The life and work of a British-born musical genius of African heritage who died a century ago was the subject of a presentation at the WEB Du Bois Centre in Accra on Thursday. Entitled ‘Remembering Samuel Coleridge-Taylor’, the presentation, which was organised by UK-based voluntary organisation BTWSC and led by music industry and history consultant Kwaku, highlighted some of the achievements in Coleridge-Taylor’s short life.
Coleridge-Taylor was born in London in 1875 to a British mother and a Sierra Leonean father. He died in 1912, aged 37. Within his short life, he made a great impression within music, both in Britain and internationally, especially in the US, where he successfully toured three times. Within a year of completing his studies at London’s Royal College Of Music, he created two popular compositions in 1898 – ‘A Ballade In A Minor’, and ‘Hiawatha’s Wedding Feast’. The latter, a choral and orchestral piece which vied with earlier choral classics such as ‘Messiah’ and Elijah’, was the composition that brought him to global prominence.
In addition to composing and touring, Coleridge-Taylor spent his time adjudicating competitions, conducting, and teaching – he held a number of professorships in composition. In spite of his fame, he prided himself in being African, and incorporated African themes within the classical music genre. He was also a pan-Africanist - he was he a member of the African Association, which organised the 1900 Pan-African Conference in London, where he was in charge of the music programme.
The presentation, which is being delivered in London schools and libraries, was adapted to take cognisance of the venue. It ended with an insight into the enduring relationship between the Coleridge-Taylor family and Du Bois.
The links with Du Bois and other African-American leaders such as the educationalist Booker T Washingtion, were highlighted in the opening speech by Mr BS Ato Keelson, director of the WEB Du Bois Centre. Other speakers included His Excellency Mr KB Asante, who spoke of his colonial education at Achimota College, where his British music mistress did not only teach about Coleridge-Taylor’s compositions such as ‘Hiawatha’s Wedding Feast’, but also tried to widen their horizons by stressing the fact that the composer was African.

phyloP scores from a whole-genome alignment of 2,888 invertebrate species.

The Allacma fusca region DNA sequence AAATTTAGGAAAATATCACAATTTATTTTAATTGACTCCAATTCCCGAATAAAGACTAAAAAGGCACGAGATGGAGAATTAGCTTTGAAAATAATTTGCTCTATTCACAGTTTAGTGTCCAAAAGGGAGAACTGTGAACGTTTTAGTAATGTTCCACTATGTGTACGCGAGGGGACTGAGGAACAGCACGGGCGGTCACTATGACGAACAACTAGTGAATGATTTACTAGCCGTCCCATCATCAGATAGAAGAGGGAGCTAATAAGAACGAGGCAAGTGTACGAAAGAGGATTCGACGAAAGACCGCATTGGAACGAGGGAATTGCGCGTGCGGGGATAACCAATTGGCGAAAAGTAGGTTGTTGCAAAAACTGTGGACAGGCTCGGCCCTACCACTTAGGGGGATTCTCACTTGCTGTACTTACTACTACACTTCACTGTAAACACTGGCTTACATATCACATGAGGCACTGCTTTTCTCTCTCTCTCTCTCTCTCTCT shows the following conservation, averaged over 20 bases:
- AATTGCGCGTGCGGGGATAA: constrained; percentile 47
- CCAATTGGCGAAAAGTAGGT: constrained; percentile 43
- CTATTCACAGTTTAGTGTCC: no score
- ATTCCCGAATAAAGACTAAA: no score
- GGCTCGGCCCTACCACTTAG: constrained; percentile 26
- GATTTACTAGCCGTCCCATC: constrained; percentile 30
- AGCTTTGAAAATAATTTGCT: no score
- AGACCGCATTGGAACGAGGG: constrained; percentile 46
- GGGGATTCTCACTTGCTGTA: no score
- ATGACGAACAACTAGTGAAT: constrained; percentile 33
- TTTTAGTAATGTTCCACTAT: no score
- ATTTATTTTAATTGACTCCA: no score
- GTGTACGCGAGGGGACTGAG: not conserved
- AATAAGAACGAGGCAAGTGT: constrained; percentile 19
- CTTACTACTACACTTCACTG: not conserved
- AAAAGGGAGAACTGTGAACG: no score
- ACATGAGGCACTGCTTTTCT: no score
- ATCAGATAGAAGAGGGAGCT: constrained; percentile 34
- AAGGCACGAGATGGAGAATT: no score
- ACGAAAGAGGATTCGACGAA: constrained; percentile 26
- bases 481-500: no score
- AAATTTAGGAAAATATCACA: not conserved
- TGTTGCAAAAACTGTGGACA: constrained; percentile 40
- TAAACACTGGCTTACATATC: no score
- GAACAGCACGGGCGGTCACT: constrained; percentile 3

Dr DEK Baku, head of history at the University Of Ghana, spoke about his discovery of Coleridge-Taylor in a book during the research stages for his PhD, which also highlighted other leading pan-African thinkers such as Mensah Sarbah and Kobina Sekyi, both Gold Coasters.
During the Q&A session, some of the members of the audience gave personal accounts. A member of the audience talked about her grandfather who had come to work in the Gold Coast from Dominica, and had attended the 1990 Pan-African Conference. She is researching on any correspondence there may have been between her grandfather and Coleridge-Taylor.
Members of the Sierra Leonean community spoke of the daughters of the Smith family of Freetown who knew Coleridge-Taylor, and had extended the link to Ghana, having married Gold Coasters such as the lawyer and politician Mr JE Casely-Hayford, and Dr William Awoonor Renner. Professor Kwabena Nketia, who experienced performances of Coleridge-Taylor’s music whilst studying in London, was on hand to fill in the gaps regarding Sierra Leonean musicians who had some connection to Coleridge-Taylor.
The event was produced by BTWSC in association with WEB Du Bois Memorial Centre For Pan African Culture, BritishBlackMusic.com/Black Music Congress, and the Samuel Coleridge-Taylor 100PM Collective. There was sponsorship by La Community Bank.
BTWSC is planning to organise a workshop in September entitled ‘What Does It Mean To Be A Global African?’
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Photos top to bottom
HE Mr KB Asante
HE Mr KB Asante
Group shot left to right: Kwaku, KB Asante, Dr DEK Baku, Prof Kabena Nketia, and BS Ato Keelson
Samuel Coleridge-Taylor is one of those highlighted in the ‘NARM (Naming And Role Models): Highlighting African British Male Role Models 1907 – 2007’ book written by Kwaku and published by BTWSC. A free electronic version can be downloaded from www.BTWSC.com/NARM.